Earth Day marks rally for end of 400-mile pipeline walk


Former state Rep. Ed Fallon near the end of his 400-mile pipeline walk across Iowa.
KC McGinnis | April 22, 2015

Former state Rep. Ed Fallon will conclude his 400-mile hike across Iowa with an Earth Day rally in Des Moines today.

For 39 days, Fallon walked along the path of the proposed Bakken oil pipeline, talking with landowners and activists about their concerns over the environment and property management. Fallon supports an eminent domain bill in the Iowa Legislature that would prevent Energy Transfer Partners from condemning Iowa farmland without consent. He will host an Earth Day Rally to Stop the Pipeline today at the State Capital’s west lawn (People’s Park).

Fallon documented his conversations with Iowans along the pipeline route through a daily blog. He recalled conversations with farmers whose land was repeatedly trespassed by surveyors, residents whose homes would be within a few hundred feet of the pipeline, and town hall meetings where people discussed the issue at length.

In his meetings with Iowans along the pipeline route, Fallon had to counter the sense of inevitability created by pipeline representatives, who frequently met with landowners to inform them that the pipeline construction was unavoidable, and that they should sell their land to the company instead of waiting for it to buy at a lower price through eminent domain. Fallon assured these residents that the company proposing the pipeline, Energy Transfer Partners, still lacks authority to use eminent domain, and that legislation currently in the House and Senate would prevent them from using it as a ground for construction. While some Iowans have already settled with the oil companies, many are still holding out despite aggressive persuasion.

The rally will take place at 5 p.m., with talks by Fallon, two legislators and two family farmers. There will also be an open mic available for people to share their thoughts.

On the Radio: Iowans favor water works suit


The Des Moines skyline (Scott Grissom / Flickr)
The Des Moines skyline (Scott Grissom / Flickr)
April 20, 2015

This week’s On the Radio segment looks at favorable public opinion of the currently underway Des Moines Water Works lawsuit. Listen to the audio below, or continue reading for the transcript.

Transcript: Water Works Suit

A strong majority of Iowans favor the current Des Moines Water Works lawsuit aimed at  counties with high nutrient runoff, according to a recent survey.

This is the Iowa Environmental Focus.

A Des Moines Register poll conducted in February found that 63 percent of Iowans believe the Des Moines water utility is right to pursue a lawsuit against three northwest Iowa drainage districts. The Water Works has recorded nitrate levels six times higher than the federal limit for drinking water in parts of the Raccoon River that are fed by drainages in Sac, Buena Vista and Calhoun counties. These high nitrate levels create headaches for the utility, which is required to activate a facility to remove the nutrients at a cost of about 4,000 dollars per day.

The lawsuit intends to bring farmers in the northwest Iowa counties under the jurisdiction of the Clean Water Act. Farmers are currently applying Iowa’s voluntary Nutrient Reduction Strategy as an attempt to reduce nutrient runoff.

For continued updates on the Water Works lawsuit, visit IowaEnvironmentalFocus.org.

From the UI Center for Global & Regional Environmental Research, I’m Jerry Schnoor.

https://www.scribd.com/fullscreen/257077948?access_key=key-37ieSUtkBIFSOhDkvuF3&allow_share=true&escape=false&view_mode=scroll

http://www.desmoinesregister.com/story/money/agriculture/2015/02/26/iowa-poll-water-quality/24091173/

Feeding the World symposium takes place tomorrow


png

A special symposium on food sustainability and water quality will take place in Iowa City this week.

“Feeding the World: Challenges for Water Quality and Quantity,” a day-long series hosted by the UI Public Policy Center, will be held at Old Brick Church & Community Center on Thursday, April 9.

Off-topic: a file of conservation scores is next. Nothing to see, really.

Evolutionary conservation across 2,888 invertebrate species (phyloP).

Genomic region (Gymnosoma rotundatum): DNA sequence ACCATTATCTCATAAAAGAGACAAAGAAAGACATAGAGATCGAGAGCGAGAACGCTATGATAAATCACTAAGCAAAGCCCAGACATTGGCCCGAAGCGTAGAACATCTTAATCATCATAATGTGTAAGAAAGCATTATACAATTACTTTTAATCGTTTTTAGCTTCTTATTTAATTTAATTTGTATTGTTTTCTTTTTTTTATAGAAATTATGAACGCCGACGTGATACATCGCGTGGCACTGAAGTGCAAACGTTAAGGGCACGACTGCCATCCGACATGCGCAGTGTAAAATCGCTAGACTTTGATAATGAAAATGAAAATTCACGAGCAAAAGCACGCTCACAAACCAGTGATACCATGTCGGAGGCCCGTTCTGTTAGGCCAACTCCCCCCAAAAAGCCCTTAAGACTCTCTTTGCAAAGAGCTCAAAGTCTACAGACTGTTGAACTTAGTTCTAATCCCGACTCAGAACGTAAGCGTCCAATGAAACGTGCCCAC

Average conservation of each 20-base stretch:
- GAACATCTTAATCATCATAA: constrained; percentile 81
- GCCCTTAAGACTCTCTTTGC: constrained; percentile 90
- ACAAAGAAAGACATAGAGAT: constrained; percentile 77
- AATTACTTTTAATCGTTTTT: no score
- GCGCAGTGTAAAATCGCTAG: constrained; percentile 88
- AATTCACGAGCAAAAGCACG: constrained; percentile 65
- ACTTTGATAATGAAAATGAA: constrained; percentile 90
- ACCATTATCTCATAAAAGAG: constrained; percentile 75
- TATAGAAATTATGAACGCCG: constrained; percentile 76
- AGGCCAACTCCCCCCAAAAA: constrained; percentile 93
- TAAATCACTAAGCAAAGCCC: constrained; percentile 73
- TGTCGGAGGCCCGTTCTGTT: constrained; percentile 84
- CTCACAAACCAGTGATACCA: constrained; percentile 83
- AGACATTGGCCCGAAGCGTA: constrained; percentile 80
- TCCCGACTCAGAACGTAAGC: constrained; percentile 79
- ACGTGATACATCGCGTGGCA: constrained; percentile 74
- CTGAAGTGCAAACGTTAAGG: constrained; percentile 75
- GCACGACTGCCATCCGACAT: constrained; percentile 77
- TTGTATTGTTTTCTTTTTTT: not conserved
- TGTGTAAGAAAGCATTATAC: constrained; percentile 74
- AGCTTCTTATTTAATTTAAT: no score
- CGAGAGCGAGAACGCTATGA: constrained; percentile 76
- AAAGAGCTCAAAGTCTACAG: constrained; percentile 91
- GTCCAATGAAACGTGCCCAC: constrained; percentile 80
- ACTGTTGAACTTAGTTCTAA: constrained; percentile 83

Agricultural practices, water conservation and climate change have strong impacts on food security in Iowa and around the world. The upcoming symposium will take a past-present-future approach to addressing these issues, starting with historical perspectives on agriculture and assessing Iowa’s food future based on current practice.

The symposium will feature more than a dozen experts and scholars in public health, engineering and conservation from around the state. It will open with a roundtable of University of Iowa researchers talking about water sustainability, followed by a keynote address by Des Moines Water Works CEO Bill Stowe. The symposium will then move to agricultural concerns, with panelists from the University of Wisconsin, Green Bay, Drake University and the Iowa Department of Agriculture and Land Stewardship addressing historical perspectives on agriculture and how present farming practices affect our water resources. The day will conclude with a panel looking at the future of food production in Iowa and a Q&A session.

Early registration for the event is closed, but guests may still register at the door. For more information, visit the Iowa Public Policy Center.

On the Radio: UI study finds floods increasing in severity


A flooded field during the flood of 2008 ( Joe Germuska / Flickr)
A flooded field during the flood of 2008 (Joe Germuska / Flickr)
April 6, 2015

This week’s On the Radio segment looks at a recent University of Iowa study which found that flooding events in the Midwest have increased in severity in the past half century compared to previous years. Listen to the audio below, or continue reading for the transcript.

A recent University of Iowa study has found that flooding events in the Midwest have increased in severity in the past half century compared to previous years.

This is the Iowa Environmental Focus

The report was recently published in the journal Nature Climate Change by CGRER member Gabriele Villarini. It examined 774 stream sensors in fourteen states from North Dakota to West Virginia. The researchers found that 34 percent of the sensors detected an increase in flooding events between 1962 and 2013. Nine percent of the sensors showed a decrease in floods during that same period. The region that experienced the highest frequency of floods included Illinois, Iowa, Indiana, Missouri, Ohio, and North Dakota.

Serious floods have hit the Midwest repeatedly since 2008. FEMA data show that the nationwide flooding events caused more than $260 billion in damages between 1980 and 2013.

For more information about this study, visit IowaEnvironmentalResearch.org.

From the UI Center for Global and Regional Environmental Research, I’m Jerry Schnoor.

“Why should I care what happens downstream?” Why topsoil preservation matters


An example of healthy soil in Iowa (Natural Resources Conservation Service / Flickr)
An example of healthy soil in Iowa (Natural Resources Conservation Service / Flickr)